Friday, November 1, 2013

Red-handed retrospect

I last wrote on the blog after being in residence at NCC in mid July.  Since then, works from the participating artists have arrived from all corners of the country; works have been curated and the exhibition has been hung.  In addition, certain pieces from the exhibition were photographed and posted online for sale.  This gave me the opportunity to see outcomes of many of the collaborations for the first time.  

Although one can only get so much information from an image, I enjoyed seeing how the work was transformed be each artist.  I found myself trying to decode each piece—who made it and then who glazed it—before confirming if I had guessed correctly by clicking on the thumbnail image. I imagine a similar process took place in the physical gallery space as well.  But, I think that seeing the exhibition in person would have allowed the viewer to make connections more fluidly given that all the works were in the same intimate space. 

I can see how this experience has changed me and how I view my work.  I had taken the unadorned surface of my work as a given; but I was challenged to reconsider this assumption when I saw how others had approached decorating my forms. Seeing my work in a new light challenged me to started incorporating some subtle patterning on the surface of some of my functional pieces, something that I don’t think I would have considered before being part of this collaboration.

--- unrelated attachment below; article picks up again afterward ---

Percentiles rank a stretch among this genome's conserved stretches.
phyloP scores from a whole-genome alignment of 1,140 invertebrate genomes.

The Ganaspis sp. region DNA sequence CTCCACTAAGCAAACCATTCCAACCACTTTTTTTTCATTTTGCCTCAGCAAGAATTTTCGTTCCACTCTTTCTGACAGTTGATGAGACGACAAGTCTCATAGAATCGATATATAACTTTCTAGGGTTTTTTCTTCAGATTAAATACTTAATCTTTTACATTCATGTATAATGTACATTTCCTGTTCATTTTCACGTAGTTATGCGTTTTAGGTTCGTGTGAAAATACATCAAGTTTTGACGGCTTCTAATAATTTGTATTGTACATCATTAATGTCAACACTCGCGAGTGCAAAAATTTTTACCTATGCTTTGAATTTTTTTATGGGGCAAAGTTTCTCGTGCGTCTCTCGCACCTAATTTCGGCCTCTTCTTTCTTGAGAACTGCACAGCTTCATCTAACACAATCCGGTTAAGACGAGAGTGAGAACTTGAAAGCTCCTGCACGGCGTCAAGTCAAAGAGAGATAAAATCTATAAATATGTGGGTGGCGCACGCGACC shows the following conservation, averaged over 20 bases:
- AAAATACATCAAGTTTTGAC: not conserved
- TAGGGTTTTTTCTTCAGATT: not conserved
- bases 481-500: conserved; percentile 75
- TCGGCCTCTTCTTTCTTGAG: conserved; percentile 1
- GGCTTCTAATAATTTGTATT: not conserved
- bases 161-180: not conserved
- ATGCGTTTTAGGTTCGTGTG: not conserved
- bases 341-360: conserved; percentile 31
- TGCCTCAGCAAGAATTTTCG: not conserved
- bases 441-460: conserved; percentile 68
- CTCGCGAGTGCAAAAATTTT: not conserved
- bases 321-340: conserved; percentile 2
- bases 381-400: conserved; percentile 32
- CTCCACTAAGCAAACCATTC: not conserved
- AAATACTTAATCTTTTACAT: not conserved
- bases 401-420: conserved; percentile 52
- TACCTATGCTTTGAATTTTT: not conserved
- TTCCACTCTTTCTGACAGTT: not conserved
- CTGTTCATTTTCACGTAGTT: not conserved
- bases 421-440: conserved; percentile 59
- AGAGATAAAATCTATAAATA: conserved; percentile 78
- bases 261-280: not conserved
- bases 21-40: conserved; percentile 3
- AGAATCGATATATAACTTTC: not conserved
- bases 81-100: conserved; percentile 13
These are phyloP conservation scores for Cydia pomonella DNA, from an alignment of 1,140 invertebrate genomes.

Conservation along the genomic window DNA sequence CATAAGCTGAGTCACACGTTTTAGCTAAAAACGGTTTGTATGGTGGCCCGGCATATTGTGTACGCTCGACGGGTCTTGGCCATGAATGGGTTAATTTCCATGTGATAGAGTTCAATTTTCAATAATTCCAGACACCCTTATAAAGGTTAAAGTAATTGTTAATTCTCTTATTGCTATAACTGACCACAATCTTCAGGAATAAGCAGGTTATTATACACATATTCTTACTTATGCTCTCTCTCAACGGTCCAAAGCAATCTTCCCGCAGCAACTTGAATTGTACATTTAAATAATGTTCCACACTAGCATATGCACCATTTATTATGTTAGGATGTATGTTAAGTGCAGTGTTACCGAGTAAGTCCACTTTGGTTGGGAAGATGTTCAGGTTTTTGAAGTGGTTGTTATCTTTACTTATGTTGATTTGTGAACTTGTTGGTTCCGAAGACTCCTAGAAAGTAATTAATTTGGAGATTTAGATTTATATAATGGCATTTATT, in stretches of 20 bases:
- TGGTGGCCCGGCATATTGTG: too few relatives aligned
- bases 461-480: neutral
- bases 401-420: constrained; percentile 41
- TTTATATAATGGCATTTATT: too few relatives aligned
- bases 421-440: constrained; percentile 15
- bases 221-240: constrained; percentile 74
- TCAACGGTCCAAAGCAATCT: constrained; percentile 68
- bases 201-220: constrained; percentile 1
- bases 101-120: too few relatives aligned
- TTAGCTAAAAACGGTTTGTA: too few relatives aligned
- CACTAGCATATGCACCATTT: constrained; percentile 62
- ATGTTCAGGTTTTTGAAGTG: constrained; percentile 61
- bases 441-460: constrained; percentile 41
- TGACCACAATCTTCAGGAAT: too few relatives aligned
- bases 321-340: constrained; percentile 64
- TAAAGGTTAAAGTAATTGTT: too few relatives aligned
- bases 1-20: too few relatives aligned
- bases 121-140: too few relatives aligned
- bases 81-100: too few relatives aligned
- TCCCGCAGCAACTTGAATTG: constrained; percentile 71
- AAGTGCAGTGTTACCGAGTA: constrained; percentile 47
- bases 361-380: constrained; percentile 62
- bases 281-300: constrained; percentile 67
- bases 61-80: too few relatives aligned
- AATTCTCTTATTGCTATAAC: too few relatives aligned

I feel that the most rewarding part of this experience came from the relationships that were made with the participating artists and the NCC staff.  I truly enjoyed the conversations that came about throughout the process, both in person during the residency and via email.  Topics ranged from how to price work to issues of glaze chemistry; from questions of artistic license to conceptual concerns regarding pottery.

Exquisite Pots 2  rekindled my inner artistic dialog while connecting me to other artists.  I feel very fortunate that NCC offered me the chance to be supported while I took risks, learned, failed, and picked myself up to try again. It has been a wonderful experience and I would do it all over again in a heartbeat!

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